What is a hangover and why do we get one?
A hangover is the experience of various unpleasant physiological effects following heavy consumption of alcoholic beverages. The most commonly reported characteristics of a hangover include headache, nausea, sensitivity to light and noise, lethargy,dysphoria, diarrhoea and thirst, typically after the intoxicating effect of the alcohol begins to wear off. While a hangover can be experienced at any time, generally speaking a hangover is experienced the morning after a night of heavy drinking. In addition to the physical symptoms, a hangover may also induce psychological symptoms including heightened feelings of depression and anxiety.
Hypoglycaemia, dehydration, acetaldehyde intoxication, and glutamine rebound are all theorized causes of hangover symptoms. Hangover symptoms may persist for several days after alcohol was last consumed. Approximately 25-30% of drinkers may be resistant to hangover symptoms. Some aspects of a hangover are viewed as symptoms of acute ethanol withdrawal, similar to the longer-duration effects of withdrawal from alcoholism, as determined by studying the increases in brain reward thresholds in rats (the amount of current required to receive from two electrodes implanted in the lateral hypothalamus) following ethanol injection. Dehydration is caused by alcohol's ability to inhibit the effect of anti-diuretic hormone on kidney tubules, which leads to a hyperosmolar state, which in turn causes shrinking of (by loss of water) the brain cells which causes hangover.
An alcohol hangover is associated with a variety of symptoms that may include dehydration, fatigue, headache, body aches, vomiting, diarrhoea, flatulence, weakness, elevated body temperature and heart rate, hypersalivation, difficulty concentrating, sweating, anxiety, dysphoria, irritability, sensitivity to light and noise, erratic motor functions (including tremor), trouble sleeping, severe hunger, halitosis, and lack of depth perception. Many people will also be repulsed by the thought, taste or smell of alcohol during a hangover. The symptoms vary significantly from person to person, and it is not clear whether hangovers directly affect cognitive abilities.
Ethanol has a dehydrating effect by causing increased urine production (diuresis), which causes headaches, dry mouth, and lethargy. Dehydration also causes fluids in the brain to be less plentiful. This can be mitigated by drinking water before, during and after consumption of alcohol. Alcohol's effect on the stomach lining can account for nausea.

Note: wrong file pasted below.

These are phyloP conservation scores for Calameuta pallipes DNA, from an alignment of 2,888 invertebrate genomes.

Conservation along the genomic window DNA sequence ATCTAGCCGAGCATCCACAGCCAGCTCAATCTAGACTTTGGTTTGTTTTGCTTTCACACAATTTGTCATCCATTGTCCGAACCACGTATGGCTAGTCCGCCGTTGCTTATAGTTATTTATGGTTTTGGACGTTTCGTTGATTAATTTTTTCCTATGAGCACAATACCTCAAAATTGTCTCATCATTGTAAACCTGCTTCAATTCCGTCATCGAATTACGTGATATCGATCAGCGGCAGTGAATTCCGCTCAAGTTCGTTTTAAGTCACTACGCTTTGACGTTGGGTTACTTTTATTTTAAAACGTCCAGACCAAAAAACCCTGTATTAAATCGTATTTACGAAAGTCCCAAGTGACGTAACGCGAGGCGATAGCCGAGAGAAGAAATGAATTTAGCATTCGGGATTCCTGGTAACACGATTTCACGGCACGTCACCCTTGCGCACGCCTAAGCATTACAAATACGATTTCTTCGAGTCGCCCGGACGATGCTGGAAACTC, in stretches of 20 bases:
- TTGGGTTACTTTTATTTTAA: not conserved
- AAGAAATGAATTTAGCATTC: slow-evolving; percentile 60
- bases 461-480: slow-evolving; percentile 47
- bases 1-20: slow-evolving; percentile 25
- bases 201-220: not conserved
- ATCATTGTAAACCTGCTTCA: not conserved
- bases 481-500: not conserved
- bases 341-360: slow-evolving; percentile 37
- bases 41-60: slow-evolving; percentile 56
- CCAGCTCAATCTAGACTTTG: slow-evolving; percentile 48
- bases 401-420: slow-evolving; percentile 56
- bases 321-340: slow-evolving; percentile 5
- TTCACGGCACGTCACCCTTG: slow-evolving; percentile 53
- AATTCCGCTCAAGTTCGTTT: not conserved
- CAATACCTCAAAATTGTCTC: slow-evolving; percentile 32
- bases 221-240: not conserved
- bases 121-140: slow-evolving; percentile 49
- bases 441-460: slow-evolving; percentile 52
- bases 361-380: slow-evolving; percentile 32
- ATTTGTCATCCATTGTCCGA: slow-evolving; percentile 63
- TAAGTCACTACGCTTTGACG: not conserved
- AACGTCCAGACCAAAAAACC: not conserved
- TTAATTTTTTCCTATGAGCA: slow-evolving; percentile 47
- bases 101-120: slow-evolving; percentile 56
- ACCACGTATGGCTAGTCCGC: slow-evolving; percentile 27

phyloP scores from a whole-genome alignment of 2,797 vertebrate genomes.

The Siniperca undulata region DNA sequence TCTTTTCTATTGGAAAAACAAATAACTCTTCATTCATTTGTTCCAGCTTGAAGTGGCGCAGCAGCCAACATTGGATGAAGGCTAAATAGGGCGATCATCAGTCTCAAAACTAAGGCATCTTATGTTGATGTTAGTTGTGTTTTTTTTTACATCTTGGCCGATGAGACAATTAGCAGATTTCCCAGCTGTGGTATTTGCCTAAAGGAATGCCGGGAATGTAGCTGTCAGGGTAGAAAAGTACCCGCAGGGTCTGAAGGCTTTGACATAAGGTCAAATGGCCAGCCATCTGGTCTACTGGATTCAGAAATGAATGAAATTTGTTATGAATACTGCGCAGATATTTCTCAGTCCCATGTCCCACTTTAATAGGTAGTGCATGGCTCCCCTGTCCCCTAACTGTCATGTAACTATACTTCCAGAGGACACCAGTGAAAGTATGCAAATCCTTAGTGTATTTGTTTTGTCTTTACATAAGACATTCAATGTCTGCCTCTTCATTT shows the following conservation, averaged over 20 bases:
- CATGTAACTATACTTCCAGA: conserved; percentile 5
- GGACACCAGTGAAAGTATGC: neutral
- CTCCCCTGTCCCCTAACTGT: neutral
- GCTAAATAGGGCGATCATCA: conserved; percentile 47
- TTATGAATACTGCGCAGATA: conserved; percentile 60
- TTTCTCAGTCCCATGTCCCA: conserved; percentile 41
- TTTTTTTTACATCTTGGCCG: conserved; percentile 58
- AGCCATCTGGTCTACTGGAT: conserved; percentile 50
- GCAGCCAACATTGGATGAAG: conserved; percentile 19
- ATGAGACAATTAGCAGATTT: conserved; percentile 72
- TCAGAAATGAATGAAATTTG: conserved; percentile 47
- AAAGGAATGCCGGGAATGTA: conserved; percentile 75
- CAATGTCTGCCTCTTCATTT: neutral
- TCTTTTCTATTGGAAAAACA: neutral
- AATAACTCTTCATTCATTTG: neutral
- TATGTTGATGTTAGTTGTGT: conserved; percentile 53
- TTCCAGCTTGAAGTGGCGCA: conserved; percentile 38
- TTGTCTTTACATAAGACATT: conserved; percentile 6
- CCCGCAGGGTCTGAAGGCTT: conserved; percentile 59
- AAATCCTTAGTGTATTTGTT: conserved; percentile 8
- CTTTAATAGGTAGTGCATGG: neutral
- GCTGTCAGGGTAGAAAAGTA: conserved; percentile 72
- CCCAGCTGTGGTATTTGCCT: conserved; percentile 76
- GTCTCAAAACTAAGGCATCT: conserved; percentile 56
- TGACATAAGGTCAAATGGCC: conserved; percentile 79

Alcohol consumption can result in depletion of the liver's supply of glutathione and other reductive detoxification agents, reducing its ability to effectively remove acetaldehyde and other toxins from the bloodstream. Additionally, alcohol induces the CYP2E1 enzyme, which itself can produce additional toxins and free radicals.
A 2009 study provided evidence that darker-coloured liquors, such as bourbon, cause worse hangovers than lighter-coloured liquors, such as vodka. The higher amount of congeners found in darker liquors compared to lighter ones was indicated as the cause.
In a 2006 study, an average of 14 standard drinks (330 ml bottles) of beer was needed to produce a hangover, compared with only 7 to 8 drinks of wine or liquor.
It is often said that hangovers grow worse as one ages; this is thought to be caused by declining supplies of alcohol dehydrogenase, the enzyme involved in metabolising alcohol.
It is a common thought that mixing drinks leads to a worse hangover. Empirical evidence tends to suggest otherwise.
Hangovers are poorly understood from a medical point of view. Health care professionals prefer to study alcohol abuse from a standpoint of treatment and prevention, and there is a view that the hangover provides a useful, natural and intrinsic disincentive to excessive drinking.
Within the limited amount of serious study on the subject, there is debate about whether a hangover might be prevented or at least mitigated; additionally, there is a vast body of folk medicine and simple quackery. There is currently no empirically proven mechanism for prevention except reducing the amount of ethanol consumed, or for making oneself sober other than waiting for the body to metabolize ingested alcohol, which occurs via oxidation through the liver before alcohol leaves the body. A four-page literature review in the British Medical Journal concludes: "No compelling evidence exists to suggest that any conventional or complementary intervention is effective for preventing or treating alcohol hangover. The most effective way to avoid the symptoms of alcohol induced hangover is to avoid drinking."
- Vitamin B6 (pyritinol)
- Hair of the dog... although I have previously found out that this simply delays the hangover rather than cures it!
- Yeast-based extracts
- Food and water